Read Up program offers books to community kids

Every Tuesday, kids can feel the warmth of the sun and blades of grass between their toes as they sit on the lawn of the Silverdale Waterfront Park for story time

Every Tuesday, kids can feel the warmth of the sun and blades of grass between their toes as they sit on the lawn of the Silverdale Waterfront Park for story time.

Story time is provided by the Read Up program, which is offered through the Central Kitsap School District, as a way to get kids excited about reading.

Children and their parents throughout the area are invited by Central Kitsap School District staff members and AmeriCorps volunteers to sit in on the free event at 2 p.m. to listen to volunteers read favorite children’s books. At the end of the reading session, children are allowed to choose one free book and receive a special gift upon departing the program.

Shaina Moser, mother of two, brought her children out to the park and was happy she stumbled upon the event.

Her son, Skyler Bonsell, 10, said he enjoyed the reading time and is a big fan of the Harry Potter series. Bonsell frequently reads to his baby brother at night, Moser said.

“I love that he reads,” she said. “Anytime we go somewhere, I tell him to bring a book.”

Bonsell said he is grateful for the chance to pick out a free book and thinks others are just as appreciative.

“I think that’s really great,” he said. “Not many people can afford books. Some kids haven’t been able to read one before.”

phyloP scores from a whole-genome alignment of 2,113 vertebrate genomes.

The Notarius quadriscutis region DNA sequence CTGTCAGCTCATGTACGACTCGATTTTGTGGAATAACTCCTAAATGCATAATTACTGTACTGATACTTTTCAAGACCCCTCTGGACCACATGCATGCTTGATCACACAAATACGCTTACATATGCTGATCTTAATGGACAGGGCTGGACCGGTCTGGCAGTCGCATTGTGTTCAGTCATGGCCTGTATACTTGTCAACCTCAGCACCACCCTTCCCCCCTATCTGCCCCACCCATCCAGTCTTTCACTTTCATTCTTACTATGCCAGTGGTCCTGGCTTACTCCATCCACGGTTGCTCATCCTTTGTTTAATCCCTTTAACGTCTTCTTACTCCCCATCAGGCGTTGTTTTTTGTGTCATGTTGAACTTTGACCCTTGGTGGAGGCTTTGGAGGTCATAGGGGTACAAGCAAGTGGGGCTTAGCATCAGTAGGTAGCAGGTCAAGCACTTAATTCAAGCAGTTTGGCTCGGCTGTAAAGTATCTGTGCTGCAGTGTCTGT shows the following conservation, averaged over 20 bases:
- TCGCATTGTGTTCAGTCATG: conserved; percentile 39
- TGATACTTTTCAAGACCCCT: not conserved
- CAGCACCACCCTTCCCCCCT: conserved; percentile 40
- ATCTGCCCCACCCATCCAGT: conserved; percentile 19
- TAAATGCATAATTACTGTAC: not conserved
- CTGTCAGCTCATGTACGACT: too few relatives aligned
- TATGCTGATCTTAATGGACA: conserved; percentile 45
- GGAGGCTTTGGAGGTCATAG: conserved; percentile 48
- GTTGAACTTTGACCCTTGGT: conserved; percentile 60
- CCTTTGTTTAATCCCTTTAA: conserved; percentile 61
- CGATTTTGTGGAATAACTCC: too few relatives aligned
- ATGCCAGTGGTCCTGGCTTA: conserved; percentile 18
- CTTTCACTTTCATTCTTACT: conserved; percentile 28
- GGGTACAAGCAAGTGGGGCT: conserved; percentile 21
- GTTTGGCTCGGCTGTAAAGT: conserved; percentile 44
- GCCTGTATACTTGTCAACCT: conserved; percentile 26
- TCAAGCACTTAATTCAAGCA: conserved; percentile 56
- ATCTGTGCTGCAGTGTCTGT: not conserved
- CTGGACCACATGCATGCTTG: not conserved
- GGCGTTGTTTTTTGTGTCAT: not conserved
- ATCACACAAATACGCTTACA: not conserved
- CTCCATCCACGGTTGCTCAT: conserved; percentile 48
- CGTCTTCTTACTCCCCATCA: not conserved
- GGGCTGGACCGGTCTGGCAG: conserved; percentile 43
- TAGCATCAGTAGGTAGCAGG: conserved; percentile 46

The exposure to literature and new books is exactly the goal of the program, according to Chris Wyatt, Central Kitsap School District director of student services.

“Read Up is (offered) through a federal grant from the Department of Education,” Wyatt said of the program that covers both the CK and Bremerton School Districts.

In addition to the reading program in the park, five schools are offering tutoring reading programs throughout the month of July.

The school programs are mainly funded through state Learning Assistance Program, and funding through Title I and building discretionary funds.

Three of the schools specifically offer the Read Up program two days a week. Eleven volunteers help with the Read Up program between the sites, Wyatt said.

The grant provided more than 3,000 books for the CK School District. At an estimate of around $4 per book, that would have cost the district $12,000, Wyatt said.

The Children’s Reading Foundation of the Kitsap-Olympic Peninsulas applied for the grant for both Kitsap County school districts to host the eight-week program for children.

Patricia Hennessy, president of the Children’s Reading Foundation of the Kitsap-Olympic Peninsulas said that around 9,000 books were given to the program for children throughout the county.

“The idea is just to model good reading behavior,” said Hennessy. “Read-aloud is a great reading behavior. This is sorta geared toward stopping that summer slide. We’re hoping that we are preventing a lot of catching up. It’s really about instill

ng the love of reading books … kids can’t have too many books.”

AmeriCorps volunteer Marty Elm said he enjoys reading aloud to kids, especially in a relaxing setting that’s set along the waterfront.

“I love reading to kids,” he said. “This is the perfect place to do this program. It’s great to give out the free books to them.”

Elm finds joy in seeing children’s parents reading to them with a brand-new book in hand after the reading session.

“It’s great to see the parents getting involved,” he said. “This program is really working.”